Mr. Sisco: And they did that through the Arab summit meeting.
Secretary Kissinger: Yes. Let’s wait and see what the emissaries bring us. After that, we may decide that a mission to Saudi Arabia is important.
Mr. Clements: I can’t say any more.
Secretary Kissinger: But you can’t say we have wasted two weeks.
Mr. Colby: I’d like to raise the question of photo coverage. We would like to have periodic coverage, either SR–71 or U–2, although the latter is not good. We have the satellite photography and there is no urgent requirement for an SR–71 flight at the moment, but it would help.
Secretary Kissinger: What is the situation on neighborhood basing?
Mr. Colby: [2½ lines not declassified]
Secretary Kissinger: What about the British?
Adm. Moorer: We’re beginning to move the fuel into Mildenhall on January 1. Meanwhile, the U.S. is the only place they can fly from, and that costs about $500,000 and uses 230,000 gallons of fuel.
Mr. Colby: I can’t honestly say there is an urgent need. But, all other things being equal, it would be good to have periodic coverage.
Secretary Kissinger: After January, we can fly out of the UK. [less than 1 line not declassified] I don’t care if we fly out of the U.S. except for the money.
Adm. Moorer: [less than 1 line not declassified]
Secretary Kissinger: How would we get in?
Adm. Moorer: Over Turkey.
Secretary Kissinger: Would they let us?
Adm. Moorer: [1 line not declassified]
Mr. Colby: We would go around the Persian Gulf and up the Red Sea.
Adm. Weinel: We would fly over Turkey.
Secretary Kissinger: Would we have to get permission?
Adm. Moorer: We asked the Turks at the outset.
Mr. Colby: [1½ lines not declassified]
Adm. Moorer: [less than 1 line not declassified][Page 1010]
Mr. Colby: [less than 1 line not declassified] in Turkey, would they let us fly over?
Mr. Rush: The same considerations (Egyptian and Israeli agreement) would pertain to flying over [less than 1 line not declassified].
Secretary Kissinger: [less than 1 line not declassified]
Mr. Sisco: We shouldn’t ask them.
Adm. Moorer: The last flight was November 18.
Secretary Kissinger: We told them about that, but they didn’t protest. We shouldn’t get in the habit of telling them about the flights.
Adm. Moorer: (to Mr. Colby) How many flights do you want?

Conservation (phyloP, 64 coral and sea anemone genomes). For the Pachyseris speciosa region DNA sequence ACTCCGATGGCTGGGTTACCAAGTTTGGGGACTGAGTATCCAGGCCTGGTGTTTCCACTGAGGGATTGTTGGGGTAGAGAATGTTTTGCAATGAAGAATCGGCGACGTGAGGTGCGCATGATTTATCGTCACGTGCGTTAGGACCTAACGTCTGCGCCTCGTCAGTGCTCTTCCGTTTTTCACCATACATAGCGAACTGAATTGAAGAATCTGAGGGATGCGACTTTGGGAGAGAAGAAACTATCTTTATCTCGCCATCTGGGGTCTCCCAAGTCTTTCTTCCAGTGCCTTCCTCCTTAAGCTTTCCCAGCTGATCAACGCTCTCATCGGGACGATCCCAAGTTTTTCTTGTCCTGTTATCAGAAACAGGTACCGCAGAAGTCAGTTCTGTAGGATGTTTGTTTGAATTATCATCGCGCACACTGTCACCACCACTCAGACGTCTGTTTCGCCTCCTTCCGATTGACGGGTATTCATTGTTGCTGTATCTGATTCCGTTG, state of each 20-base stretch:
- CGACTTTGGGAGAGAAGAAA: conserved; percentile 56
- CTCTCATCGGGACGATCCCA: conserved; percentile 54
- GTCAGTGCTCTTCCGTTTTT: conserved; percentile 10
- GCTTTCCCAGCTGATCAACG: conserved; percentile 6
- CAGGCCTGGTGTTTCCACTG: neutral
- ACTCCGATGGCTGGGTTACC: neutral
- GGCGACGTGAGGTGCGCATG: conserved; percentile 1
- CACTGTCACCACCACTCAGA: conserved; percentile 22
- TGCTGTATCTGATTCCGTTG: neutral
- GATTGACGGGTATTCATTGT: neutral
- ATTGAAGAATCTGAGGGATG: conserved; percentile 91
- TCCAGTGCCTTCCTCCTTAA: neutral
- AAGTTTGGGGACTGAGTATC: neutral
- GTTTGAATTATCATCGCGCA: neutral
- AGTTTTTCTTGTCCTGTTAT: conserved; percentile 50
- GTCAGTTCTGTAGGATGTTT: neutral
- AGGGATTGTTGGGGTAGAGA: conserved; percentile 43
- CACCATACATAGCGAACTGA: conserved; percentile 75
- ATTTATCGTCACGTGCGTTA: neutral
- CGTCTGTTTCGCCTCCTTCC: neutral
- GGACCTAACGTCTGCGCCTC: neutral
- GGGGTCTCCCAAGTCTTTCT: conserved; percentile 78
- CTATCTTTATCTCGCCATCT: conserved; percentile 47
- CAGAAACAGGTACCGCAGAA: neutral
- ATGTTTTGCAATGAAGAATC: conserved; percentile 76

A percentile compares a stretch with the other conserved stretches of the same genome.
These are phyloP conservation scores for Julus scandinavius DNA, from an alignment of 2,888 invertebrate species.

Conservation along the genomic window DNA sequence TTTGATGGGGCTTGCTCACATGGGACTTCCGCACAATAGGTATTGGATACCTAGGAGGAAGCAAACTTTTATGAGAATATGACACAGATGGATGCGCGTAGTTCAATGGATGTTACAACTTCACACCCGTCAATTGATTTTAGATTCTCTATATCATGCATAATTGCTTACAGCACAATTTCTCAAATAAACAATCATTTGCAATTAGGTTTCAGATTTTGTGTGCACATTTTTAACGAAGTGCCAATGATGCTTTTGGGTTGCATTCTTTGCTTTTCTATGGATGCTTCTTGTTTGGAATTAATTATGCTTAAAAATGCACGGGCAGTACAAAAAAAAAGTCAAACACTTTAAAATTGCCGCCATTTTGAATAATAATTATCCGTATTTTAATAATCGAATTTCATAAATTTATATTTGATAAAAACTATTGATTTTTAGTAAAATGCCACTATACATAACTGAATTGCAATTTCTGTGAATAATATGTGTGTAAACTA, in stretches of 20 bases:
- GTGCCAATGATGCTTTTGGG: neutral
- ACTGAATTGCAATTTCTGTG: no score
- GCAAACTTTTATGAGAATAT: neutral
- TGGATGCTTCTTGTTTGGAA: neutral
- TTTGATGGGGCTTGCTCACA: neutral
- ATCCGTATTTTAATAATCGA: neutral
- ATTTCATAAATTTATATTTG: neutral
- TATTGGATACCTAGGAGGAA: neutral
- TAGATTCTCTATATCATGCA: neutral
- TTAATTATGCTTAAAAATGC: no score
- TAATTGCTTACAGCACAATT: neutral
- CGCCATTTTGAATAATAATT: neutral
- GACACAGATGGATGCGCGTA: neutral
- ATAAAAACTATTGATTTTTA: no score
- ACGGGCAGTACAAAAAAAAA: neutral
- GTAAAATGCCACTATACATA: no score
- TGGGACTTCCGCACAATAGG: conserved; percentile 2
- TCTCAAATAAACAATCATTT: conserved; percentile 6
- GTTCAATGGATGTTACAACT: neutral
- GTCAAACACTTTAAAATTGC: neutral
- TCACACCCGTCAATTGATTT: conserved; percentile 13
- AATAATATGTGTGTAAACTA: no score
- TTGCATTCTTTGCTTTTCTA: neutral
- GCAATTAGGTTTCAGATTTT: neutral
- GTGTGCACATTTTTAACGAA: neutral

Mr. Colby: One about every three weeks. We’d like to have one next week. Our satellite photos will be down on December 18 or 20. Thereafter, we’d like a flight in January.
Secretary Kissinger: In January we can fly out of the UK.
Adm. Moorer: The tanker still has to go to Turkey. That’s the only place we have the fuel. We’re using it for other flights. We could run one SR–71 flight next week from the U.S.; after that, from the UK.
Secretary Kissinger: Why not do it that way.
Mr. Colby: If the money is no great problem.
Adm. Moorer: It’s just the equivalent of two flights instead of one.
Mr. Colby: I’d like to run one from the U.S. next week.
Secretary Kissinger: Okay, let’s do it.
Mr. Clements: We need to talk about where we are going with regard to the resupply of Israel. We have a DIA report that says that, at this point, they think, plus or minus a little, the Israelis are where they were as of October 6. But the gut issue is the position of the Egyptians and Syrians with relation to where they were on October 6.
Secretary Kissinger: That’s right.
Mr. Clements: We’re not at the point of a professional military evaluation that says the Syrians and Egyptians are back at the October 6 level. We need to get that evaluation next. Then we can determine where we are in the balance.
Secretary Kissinger: I agree. We should make an evaluation of where the Syrians and Egyptians are in relation to October 6. That would be extremely helpful.
Adm. Moorer: We have taken a gross look. In terms of tonnage, so far we have shipped 102,000 tons for Israel and we estimate the Soviets have shipped 109,000 tons. So we’re about even on tonnage.
Secretary Kissinger: But we would have to look at the distribution of the Soviet tonnage. I talked to Jim (Schlesinger) at lunch today about that $2.2 billion figure and what we should do about (Congressman) [Page 1011]Mahon. The only thing I can say about that figure is that it exists. I don’t know how it was arrived at. But we’ve already paid the price with the Arabs for it, and it would be worse to cut it back now and have to go back two months later for $500 million more. Whatever you may say about a peace settlement, it will mean a substantial Israeli withdrawal. I don’t want to spook them before the real pressure starts. We may have to pay them off in equipment for territory. (to Mr. Clements) If it helps you, that’s my attitude toward equipment for Israel. We need the study of where Egypt and Syria are. I think Jim (Schlesinger) has a solution that he can talk to (Congressman) Mahon about.